Jenny: What do you think makes the ideal heroine/hero?

I think both of them have to be honest, with themselves and with each other. In addition, they should be willing to take care of themselves as well as each other. I don't expect the hero to rescue the heroine, but he should be willing to do so, and vice versa.

A good sense of humor helps a lot, too.

Jenny: What are you working on at the moment?

I'm currently working on two books at once, which is a challenge but is also very energizing. I'm making great progress on them and hope to be done with them by the end of summer. It normally takes me 3-4 months to write a book and get it ready for submission. I seldom take much time off between books, but I may change my habits since I'll be starting a Sci Fi series this fall that will require a lot of research.

You can always find out my progress by checking my Twitter posts, Facebook page, or MySpace page. Go to for information about how to find me!

Jenny: Are you a panster? A planner? A planster? Which method works best for you? Why?

I have a general idea of what will happen in a book -- a few key scenes or outcomes -- but other than that I tend to go where the characters take me. I do a rough outline as I write, so I can easily go back and find facts, and that helps me decide if I have the right amount of action, etc.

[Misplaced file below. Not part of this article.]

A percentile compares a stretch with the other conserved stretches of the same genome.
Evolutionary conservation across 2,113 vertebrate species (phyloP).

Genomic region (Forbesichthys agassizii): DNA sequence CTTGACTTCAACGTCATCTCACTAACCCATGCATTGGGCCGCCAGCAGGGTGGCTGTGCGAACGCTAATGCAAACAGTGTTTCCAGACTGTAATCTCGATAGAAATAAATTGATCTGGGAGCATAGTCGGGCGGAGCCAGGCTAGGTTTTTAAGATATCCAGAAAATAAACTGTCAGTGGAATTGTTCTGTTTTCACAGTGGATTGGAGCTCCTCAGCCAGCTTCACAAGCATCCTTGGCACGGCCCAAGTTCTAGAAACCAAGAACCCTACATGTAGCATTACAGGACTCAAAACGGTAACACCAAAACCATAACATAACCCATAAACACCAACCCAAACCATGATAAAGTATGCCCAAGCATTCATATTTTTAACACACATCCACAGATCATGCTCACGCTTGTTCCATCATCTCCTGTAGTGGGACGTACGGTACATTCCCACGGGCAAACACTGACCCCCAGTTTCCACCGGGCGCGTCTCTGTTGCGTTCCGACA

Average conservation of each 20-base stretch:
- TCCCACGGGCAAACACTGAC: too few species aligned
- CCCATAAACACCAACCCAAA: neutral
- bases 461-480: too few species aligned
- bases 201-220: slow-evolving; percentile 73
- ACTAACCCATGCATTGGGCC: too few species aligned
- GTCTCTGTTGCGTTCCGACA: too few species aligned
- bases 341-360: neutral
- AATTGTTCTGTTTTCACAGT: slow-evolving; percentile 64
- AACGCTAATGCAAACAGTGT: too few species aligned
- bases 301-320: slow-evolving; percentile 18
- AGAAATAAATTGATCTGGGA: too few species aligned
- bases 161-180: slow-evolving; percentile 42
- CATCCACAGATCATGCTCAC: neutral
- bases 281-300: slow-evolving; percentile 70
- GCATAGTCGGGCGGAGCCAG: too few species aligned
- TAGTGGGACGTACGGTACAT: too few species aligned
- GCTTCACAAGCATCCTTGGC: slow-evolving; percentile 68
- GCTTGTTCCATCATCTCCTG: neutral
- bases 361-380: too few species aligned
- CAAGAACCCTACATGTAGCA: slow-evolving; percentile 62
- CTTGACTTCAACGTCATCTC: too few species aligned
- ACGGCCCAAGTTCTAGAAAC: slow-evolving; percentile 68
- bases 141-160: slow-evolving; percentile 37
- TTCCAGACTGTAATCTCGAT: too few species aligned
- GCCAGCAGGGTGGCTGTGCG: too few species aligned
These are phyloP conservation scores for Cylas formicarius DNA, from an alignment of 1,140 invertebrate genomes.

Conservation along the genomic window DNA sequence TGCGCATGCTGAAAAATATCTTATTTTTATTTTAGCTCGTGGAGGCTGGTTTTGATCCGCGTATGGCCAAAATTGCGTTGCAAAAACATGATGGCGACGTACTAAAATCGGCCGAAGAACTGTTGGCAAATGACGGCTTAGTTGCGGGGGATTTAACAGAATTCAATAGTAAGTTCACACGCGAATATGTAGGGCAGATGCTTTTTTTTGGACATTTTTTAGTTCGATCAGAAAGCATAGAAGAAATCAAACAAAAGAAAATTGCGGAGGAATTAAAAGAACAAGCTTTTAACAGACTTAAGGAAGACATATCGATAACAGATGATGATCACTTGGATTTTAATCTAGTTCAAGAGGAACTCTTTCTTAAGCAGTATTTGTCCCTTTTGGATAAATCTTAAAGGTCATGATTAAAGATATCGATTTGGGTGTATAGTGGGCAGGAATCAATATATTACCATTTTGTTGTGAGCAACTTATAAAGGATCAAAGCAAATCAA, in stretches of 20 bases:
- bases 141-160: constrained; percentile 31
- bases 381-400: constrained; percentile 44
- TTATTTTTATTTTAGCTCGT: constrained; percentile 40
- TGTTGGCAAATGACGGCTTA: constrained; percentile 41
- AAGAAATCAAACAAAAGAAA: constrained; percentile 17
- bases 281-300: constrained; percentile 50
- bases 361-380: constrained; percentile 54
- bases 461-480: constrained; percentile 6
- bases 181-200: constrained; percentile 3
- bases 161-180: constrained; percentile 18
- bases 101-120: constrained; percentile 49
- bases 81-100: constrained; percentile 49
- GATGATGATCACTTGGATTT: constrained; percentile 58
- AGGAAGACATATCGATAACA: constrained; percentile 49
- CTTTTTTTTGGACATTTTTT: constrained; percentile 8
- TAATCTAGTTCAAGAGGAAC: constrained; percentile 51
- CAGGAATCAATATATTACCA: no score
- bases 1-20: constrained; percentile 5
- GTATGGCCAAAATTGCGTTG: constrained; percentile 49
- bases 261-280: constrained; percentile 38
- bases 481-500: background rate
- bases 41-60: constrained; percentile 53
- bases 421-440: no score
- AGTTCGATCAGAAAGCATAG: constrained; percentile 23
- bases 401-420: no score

I also write chapter-by-chapter, not from the start to finish. So I'm able to craft each chapter, making sure it has an arc, making sure it has a hook at the end, and blocking it out to be approximately the same amount of pages per chapter. That way, when I get to a certain point in the book, I know certain events should have occurred. For example, by Chapter 13 I should have had the Big Black Moment, or by Chapter 3 I should have a victim and a suspect. It really helps me structure the entire book when I structure each chapter individually.

Jenny: Any new releases coming up?